As my use of scare-quotes illustrates, the Kindle may very well change the metaphors we use to describe shifting our attention from one text to another.  If I switch books on a Kindle, am I really “putting something down?” More to the point, Johnson interprets this moment as a model for the new ways of reading that may be on the verge of taking place in the era of Google Books and the Amazon Kindle, and I think–at least on an impressionistic level–Johnson’s argument has a number of strengths (note: I still haven’t had an opportunity to test-drive a Kindle or iPhone).  He’s certainly right to observe that the ability to search our libraries will affect how we do research.  I’ve already found myself using a quick Google Book or Google Scholar search to track down certain concepts.  More often, I’ve used delicious or some other tool to manage ideas or articles that I want to revisit, but having access to books as well, via search tools or some other mechanism, would change even further how I write and research.

But the claim that sent me scurrying to read Johnson’s article, which I can’t recommend enough, is the idea that reading will be transformed from a fundamentally private activity to a more public one:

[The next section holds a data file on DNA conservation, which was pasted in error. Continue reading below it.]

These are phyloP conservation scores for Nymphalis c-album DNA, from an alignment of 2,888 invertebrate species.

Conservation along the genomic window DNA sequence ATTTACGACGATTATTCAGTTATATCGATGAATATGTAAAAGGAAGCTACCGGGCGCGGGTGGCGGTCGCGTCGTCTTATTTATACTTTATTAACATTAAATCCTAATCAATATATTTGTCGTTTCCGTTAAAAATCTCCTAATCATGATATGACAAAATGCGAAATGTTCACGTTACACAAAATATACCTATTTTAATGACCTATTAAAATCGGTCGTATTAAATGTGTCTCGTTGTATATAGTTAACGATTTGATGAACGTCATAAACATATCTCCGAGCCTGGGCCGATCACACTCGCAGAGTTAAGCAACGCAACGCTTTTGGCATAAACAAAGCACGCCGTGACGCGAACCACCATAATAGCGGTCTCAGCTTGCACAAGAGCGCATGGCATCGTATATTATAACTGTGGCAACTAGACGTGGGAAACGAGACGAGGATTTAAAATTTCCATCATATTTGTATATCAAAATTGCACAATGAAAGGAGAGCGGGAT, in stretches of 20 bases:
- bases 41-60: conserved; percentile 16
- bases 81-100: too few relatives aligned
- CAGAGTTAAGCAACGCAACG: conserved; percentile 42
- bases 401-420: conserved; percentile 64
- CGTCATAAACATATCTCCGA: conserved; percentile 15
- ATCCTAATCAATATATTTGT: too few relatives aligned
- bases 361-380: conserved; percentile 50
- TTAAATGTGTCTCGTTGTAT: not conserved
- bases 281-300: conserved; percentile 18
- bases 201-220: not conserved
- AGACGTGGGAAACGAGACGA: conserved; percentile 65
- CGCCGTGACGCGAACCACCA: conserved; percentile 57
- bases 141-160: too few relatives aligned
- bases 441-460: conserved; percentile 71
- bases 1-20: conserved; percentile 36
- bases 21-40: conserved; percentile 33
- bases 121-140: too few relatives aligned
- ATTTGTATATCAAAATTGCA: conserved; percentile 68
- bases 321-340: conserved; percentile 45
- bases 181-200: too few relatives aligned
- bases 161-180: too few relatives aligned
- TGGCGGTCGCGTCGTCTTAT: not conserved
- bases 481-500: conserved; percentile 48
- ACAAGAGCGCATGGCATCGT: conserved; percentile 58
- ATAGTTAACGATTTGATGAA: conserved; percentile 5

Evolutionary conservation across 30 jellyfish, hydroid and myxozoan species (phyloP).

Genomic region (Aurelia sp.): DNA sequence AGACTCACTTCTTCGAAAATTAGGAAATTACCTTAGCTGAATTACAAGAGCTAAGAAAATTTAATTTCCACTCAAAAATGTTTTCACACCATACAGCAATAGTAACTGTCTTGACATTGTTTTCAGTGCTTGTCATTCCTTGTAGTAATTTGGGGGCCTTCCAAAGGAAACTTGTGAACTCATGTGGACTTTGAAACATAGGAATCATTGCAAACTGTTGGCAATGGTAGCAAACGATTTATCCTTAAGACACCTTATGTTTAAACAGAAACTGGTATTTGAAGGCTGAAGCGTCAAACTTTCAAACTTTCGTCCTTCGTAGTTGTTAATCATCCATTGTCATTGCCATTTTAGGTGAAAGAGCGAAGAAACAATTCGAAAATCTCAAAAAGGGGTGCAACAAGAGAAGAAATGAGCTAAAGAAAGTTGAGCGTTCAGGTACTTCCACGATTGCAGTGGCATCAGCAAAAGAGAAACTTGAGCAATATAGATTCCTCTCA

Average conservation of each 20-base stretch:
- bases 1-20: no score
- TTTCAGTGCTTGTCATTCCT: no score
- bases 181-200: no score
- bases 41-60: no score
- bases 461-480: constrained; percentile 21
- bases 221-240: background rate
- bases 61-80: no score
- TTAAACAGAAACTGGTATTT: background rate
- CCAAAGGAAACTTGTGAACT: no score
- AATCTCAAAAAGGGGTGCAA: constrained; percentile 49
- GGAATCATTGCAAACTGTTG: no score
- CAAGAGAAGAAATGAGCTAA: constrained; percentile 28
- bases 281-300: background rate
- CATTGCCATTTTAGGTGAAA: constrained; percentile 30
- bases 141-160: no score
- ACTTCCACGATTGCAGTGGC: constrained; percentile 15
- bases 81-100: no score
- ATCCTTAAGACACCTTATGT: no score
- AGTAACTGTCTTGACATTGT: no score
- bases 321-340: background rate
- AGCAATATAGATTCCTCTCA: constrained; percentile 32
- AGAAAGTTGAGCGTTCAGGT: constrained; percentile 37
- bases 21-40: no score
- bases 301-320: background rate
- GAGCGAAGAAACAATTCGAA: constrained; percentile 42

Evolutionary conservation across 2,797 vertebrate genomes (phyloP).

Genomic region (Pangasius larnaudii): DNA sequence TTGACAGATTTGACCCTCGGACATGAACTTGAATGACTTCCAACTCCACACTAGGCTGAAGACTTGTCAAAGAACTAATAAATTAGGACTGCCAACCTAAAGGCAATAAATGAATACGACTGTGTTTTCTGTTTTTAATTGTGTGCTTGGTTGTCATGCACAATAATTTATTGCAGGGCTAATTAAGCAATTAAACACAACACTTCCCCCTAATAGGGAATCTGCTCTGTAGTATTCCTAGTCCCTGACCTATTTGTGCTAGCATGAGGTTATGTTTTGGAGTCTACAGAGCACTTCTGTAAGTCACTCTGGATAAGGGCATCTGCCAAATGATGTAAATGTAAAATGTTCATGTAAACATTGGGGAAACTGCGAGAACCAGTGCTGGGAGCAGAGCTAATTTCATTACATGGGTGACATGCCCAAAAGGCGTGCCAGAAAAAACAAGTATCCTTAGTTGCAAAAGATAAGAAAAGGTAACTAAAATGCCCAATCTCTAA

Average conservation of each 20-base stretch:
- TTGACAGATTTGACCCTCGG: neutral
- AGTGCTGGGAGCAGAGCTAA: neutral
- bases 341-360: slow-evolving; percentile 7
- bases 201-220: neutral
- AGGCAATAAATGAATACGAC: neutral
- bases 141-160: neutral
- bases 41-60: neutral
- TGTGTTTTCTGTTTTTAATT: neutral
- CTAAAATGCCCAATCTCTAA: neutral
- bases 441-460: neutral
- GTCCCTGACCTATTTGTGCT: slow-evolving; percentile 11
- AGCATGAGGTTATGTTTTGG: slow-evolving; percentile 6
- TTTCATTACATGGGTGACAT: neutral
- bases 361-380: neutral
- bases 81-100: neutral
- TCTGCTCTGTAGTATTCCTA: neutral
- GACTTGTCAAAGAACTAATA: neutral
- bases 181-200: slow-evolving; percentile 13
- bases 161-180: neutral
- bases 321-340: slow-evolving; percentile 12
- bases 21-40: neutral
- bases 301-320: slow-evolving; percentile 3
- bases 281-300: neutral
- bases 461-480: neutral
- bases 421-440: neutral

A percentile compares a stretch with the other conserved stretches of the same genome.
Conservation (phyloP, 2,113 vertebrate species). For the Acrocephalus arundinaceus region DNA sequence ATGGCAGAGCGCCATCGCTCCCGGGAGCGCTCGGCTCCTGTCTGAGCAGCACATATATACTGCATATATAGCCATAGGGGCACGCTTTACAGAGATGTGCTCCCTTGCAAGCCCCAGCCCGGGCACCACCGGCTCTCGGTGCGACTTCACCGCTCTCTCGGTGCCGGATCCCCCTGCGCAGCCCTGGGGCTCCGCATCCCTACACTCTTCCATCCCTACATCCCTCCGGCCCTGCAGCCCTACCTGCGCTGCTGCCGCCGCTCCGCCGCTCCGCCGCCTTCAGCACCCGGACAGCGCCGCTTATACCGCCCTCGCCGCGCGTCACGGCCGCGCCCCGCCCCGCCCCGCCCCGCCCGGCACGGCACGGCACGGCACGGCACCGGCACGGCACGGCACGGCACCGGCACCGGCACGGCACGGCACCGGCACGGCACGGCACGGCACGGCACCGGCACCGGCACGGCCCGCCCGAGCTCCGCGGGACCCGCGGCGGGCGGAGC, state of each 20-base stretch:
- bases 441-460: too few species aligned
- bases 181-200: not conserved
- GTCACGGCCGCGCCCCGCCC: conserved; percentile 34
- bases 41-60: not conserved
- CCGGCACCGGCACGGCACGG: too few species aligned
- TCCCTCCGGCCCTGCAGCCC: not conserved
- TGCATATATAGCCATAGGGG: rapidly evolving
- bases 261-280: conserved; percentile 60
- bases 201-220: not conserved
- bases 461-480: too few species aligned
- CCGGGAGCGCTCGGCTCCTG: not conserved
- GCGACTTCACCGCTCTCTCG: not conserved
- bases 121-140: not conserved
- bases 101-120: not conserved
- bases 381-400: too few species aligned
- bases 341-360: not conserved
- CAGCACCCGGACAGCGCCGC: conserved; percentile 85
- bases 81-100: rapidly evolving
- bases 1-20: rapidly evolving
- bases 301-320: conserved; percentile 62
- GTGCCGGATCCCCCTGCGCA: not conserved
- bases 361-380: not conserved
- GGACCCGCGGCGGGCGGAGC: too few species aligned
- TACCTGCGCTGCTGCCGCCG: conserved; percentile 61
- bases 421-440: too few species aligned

Think of it as a permanent, global book club. As you read, you will know that at any given moment, a conversation is available about the paragraph or even sentence you are reading. Nobody will read alone anymore. Reading books will go from being a fundamentally private activity — a direct exchange between author and reader — to a community event, with every isolated paragraph the launching pad for a conversation with strangers around the world.

Johnson compares the act of reading on a Kindle to the “public” practices of blogging, where bloggers read, annotate, and mull over the writing of others.  There’s something incredibly enticing here, at least for me.  While Johnson speculates that our attention to any single linear narrative might wane (a debatable claim), the engaged audience he imagines here would seem ideal for scholarly readers and writers.  And as the book itself is reimagined as an object to be cited and circulated online, it potentially creates room for new forms of scholarship and writing.